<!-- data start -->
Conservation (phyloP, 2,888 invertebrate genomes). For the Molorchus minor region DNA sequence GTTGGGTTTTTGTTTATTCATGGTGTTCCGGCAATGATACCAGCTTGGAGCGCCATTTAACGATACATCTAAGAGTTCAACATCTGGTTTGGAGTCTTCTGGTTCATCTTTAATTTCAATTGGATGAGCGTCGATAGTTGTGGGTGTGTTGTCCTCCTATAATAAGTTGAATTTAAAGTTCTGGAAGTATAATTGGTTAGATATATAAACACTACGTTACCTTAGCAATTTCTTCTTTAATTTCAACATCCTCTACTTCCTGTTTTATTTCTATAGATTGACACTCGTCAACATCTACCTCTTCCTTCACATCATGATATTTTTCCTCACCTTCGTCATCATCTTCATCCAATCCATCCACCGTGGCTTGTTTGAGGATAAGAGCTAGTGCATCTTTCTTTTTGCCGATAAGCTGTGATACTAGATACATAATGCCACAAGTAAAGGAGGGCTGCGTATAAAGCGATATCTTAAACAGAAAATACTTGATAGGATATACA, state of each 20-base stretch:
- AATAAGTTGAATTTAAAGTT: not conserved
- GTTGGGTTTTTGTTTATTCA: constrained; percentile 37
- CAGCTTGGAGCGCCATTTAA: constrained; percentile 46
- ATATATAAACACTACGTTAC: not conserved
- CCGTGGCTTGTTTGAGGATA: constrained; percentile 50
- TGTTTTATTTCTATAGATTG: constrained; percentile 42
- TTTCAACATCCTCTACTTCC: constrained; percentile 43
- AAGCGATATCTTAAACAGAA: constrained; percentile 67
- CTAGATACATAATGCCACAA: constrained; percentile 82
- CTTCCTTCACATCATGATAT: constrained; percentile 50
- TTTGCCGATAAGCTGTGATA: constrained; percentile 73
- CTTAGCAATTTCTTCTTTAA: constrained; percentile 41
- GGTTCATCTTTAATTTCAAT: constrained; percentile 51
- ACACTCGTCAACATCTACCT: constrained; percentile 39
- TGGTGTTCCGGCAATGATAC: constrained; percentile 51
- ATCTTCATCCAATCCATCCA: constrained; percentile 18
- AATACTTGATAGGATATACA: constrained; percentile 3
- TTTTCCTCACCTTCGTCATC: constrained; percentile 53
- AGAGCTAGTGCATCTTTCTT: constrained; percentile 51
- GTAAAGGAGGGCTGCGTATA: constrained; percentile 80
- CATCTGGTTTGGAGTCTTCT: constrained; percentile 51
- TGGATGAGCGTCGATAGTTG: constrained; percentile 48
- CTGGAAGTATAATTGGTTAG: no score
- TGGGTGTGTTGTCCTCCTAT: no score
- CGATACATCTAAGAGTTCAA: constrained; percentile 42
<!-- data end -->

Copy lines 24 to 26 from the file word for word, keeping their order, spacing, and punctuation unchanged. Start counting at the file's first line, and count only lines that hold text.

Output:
- CTGGAAGTATAATTGGTTAG: no score
- TGGGTGTGTTGTCCTCCTAT: no score
- CGATACATCTAAGAGTTCAA: constrained; percentile 42